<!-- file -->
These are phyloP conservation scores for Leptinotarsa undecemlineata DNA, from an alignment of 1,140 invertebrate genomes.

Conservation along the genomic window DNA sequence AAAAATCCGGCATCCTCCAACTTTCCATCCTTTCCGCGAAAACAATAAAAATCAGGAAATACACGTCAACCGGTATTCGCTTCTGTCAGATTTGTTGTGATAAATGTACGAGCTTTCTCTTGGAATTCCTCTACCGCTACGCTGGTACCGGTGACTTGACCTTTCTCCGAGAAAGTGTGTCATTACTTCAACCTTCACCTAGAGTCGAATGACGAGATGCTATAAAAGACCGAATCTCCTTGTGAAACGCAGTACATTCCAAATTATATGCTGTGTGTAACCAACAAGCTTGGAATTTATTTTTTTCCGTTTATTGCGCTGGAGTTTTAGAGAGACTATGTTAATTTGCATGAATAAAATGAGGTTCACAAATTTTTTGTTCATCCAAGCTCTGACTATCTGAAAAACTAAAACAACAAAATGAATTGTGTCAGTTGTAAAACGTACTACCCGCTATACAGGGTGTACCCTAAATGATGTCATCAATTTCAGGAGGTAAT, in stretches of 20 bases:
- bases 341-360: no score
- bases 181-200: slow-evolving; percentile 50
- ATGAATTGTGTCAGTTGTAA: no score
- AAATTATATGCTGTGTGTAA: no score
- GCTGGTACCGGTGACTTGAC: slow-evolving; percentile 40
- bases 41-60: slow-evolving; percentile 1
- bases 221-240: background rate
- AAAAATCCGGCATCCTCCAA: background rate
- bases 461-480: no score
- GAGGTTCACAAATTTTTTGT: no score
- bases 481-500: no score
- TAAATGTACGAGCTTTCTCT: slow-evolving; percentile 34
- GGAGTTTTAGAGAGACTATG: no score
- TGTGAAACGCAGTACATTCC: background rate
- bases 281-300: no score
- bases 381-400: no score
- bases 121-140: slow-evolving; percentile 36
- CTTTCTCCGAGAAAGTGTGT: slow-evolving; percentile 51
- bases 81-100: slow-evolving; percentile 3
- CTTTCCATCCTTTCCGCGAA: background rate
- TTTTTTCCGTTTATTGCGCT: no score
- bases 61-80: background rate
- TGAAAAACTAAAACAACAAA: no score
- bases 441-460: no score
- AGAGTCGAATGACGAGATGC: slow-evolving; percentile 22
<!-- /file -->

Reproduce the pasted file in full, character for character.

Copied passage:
These are phyloP conservation scores for Leptinotarsa undecemlineata DNA, from an alignment of 1,140 invertebrate genomes.

Conservation along the genomic window DNA sequence AAAAATCCGGCATCCTCCAACTTTCCATCCTTTCCGCGAAAACAATAAAAATCAGGAAATACACGTCAACCGGTATTCGCTTCTGTCAGATTTGTTGTGATAAATGTACGAGCTTTCTCTTGGAATTCCTCTACCGCTACGCTGGTACCGGTGACTTGACCTTTCTCCGAGAAAGTGTGTCATTACTTCAACCTTCACCTAGAGTCGAATGACGAGATGCTATAAAAGACCGAATCTCCTTGTGAAACGCAGTACATTCCAAATTATATGCTGTGTGTAACCAACAAGCTTGGAATTTATTTTTTTCCGTTTATTGCGCTGGAGTTTTAGAGAGACTATGTTAATTTGCATGAATAAAATGAGGTTCACAAATTTTTTGTTCATCCAAGCTCTGACTATCTGAAAAACTAAAACAACAAAATGAATTGTGTCAGTTGTAAAACGTACTACCCGCTATACAGGGTGTACCCTAAATGATGTCATCAATTTCAGGAGGTAAT, in stretches of 20 bases:
- bases 341-360: no score
- bases 181-200: slow-evolving; percentile 50
- ATGAATTGTGTCAGTTGTAA: no score
- AAATTATATGCTGTGTGTAA: no score
- GCTGGTACCGGTGACTTGAC: slow-evolving; percentile 40
- bases 41-60: slow-evolving; percentile 1
- bases 221-240: background rate
- AAAAATCCGGCATCCTCCAA: background rate
- bases 461-480: no score
- GAGGTTCACAAATTTTTTGT: no score
- bases 481-500: no score
- TAAATGTACGAGCTTTCTCT: slow-evolving; percentile 34
- GGAGTTTTAGAGAGACTATG: no score
- TGTGAAACGCAGTACATTCC: background rate
- bases 281-300: no score
- bases 381-400: no score
- bases 121-140: slow-evolving; percentile 36
- CTTTCTCCGAGAAAGTGTGT: slow-evolving; percentile 51
- bases 81-100: slow-evolving; percentile 3
- CTTTCCATCCTTTCCGCGAA: background rate
- TTTTTTCCGTTTATTGCGCT: no score
- bases 61-80: background rate
- TGAAAAACTAAAACAACAAA: no score
- bases 441-460: no score
- AGAGTCGAATGACGAGATGC: slow-evolving; percentile 22